The exact purpose of the rock-cut chambers remains a mystery. However, given that they were excavated high on a cliff, and located not far from Abydos, it is believed that they were of great importance in ancient Egyptian times.
The Egyptian Ministry of Antiquities has reported the discovery of a series of strange rock-cut chambers located on a cliff near the ancient city of Abydos in Egypt. Although their exact purpose remains shrouded in mystery, it is believed that due to its proximity to a necropolis, they could have a religious significance.
A team from the archaeological survey mission operating in the desert plateau region, west of Abydos (Upper Egypt), revealed a group of openings distributed on the elevated side of a cliff. Dr. Mustafa Waziri, Secretary-General of the Supreme Council of Antiquities, explained that these openings are located in the area of the sacred valley south of the royal cemetery at Umm al-Qa’ab, and their antiquity would date back to the Ptolemaic era (323—30 BC).
Upon close examination, these entrances were found to lead to chambers cut into the rock, no more than 1.20 meters high, and most ranging from one to two rooms — though there are some with three and another group consisting of five rooms connected to each other through narrow slits cut through the rock walls that separate them.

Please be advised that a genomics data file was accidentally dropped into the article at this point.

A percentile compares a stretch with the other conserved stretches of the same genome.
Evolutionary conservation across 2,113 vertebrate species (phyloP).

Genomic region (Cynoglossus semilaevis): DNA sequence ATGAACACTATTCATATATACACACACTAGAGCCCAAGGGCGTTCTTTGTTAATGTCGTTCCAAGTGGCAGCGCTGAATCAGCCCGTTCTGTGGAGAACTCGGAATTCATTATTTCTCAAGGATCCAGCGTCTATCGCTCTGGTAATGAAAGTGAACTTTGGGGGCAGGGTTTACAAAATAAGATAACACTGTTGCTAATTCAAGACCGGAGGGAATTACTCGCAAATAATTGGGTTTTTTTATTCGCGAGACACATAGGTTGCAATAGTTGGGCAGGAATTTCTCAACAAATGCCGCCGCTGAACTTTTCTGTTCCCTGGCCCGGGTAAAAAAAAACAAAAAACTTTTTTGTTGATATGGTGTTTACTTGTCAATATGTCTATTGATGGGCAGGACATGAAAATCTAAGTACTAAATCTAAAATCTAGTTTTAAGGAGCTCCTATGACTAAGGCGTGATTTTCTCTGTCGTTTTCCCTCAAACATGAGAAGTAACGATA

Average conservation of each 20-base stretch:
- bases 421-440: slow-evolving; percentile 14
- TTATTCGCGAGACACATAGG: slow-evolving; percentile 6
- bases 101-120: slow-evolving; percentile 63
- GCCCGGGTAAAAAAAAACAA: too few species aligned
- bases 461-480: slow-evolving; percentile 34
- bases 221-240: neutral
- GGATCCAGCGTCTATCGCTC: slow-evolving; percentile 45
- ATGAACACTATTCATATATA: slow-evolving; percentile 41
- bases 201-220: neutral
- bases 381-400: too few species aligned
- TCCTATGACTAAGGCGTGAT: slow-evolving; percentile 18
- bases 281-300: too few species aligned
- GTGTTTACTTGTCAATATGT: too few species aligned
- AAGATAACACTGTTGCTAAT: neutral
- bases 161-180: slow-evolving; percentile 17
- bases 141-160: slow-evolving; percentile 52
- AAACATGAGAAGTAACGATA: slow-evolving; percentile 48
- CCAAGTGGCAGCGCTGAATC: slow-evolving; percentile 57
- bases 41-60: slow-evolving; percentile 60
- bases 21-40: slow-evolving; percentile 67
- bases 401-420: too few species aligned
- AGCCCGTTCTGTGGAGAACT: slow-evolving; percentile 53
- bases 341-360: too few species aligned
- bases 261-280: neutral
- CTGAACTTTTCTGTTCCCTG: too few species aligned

Mohamed Abdel-Badi, head of the Upper Egypt Central Antiquities Department and head of the archeological mission, said these rooms are undecorated and are located on deep vertical wells attached to natural water tunnels.
Likewise, the expert revealed that many of them contain ceramic fragments, benches, terraces, a series of sunken circles or cut niches in the floor, in addition to a series of small holes in the walls directly under the ceiling, as well as holes or handles near from the entrance openings, where ropes were probably attached to.
The archeological mission also found a room with inscriptions containing the following names: Khuusu-n-Hor, his mother Amenirdis, and grandmother Nes-Hor.
Dr. Matthew Adams, from the Institute of Fine Arts of the University of New York and co-director of the North Abydos Mission, said that these cameras are not cemeteries since there are no indications that any of them have been used for burial.
However, their presence within the sacred valley south of the royal cemetery at Umm al-Qaab (which the ancient Egyptian thought was the path towards the otherworld) and its location on a high and hardly accessible level of the cliff, could indicate that these constructions were of great religious importance.
Abydos is considered one of the oldest cities in ancient Egypt, and the eight none in Upper Egypt. Today, the site is considered one of the most important archaeological sites in Egypt, home to numerous ancient temples, including Umm el-Qa’ab, a royal necropolis that was used as the eternal resting place for many ancient Egyptian Pharaohs.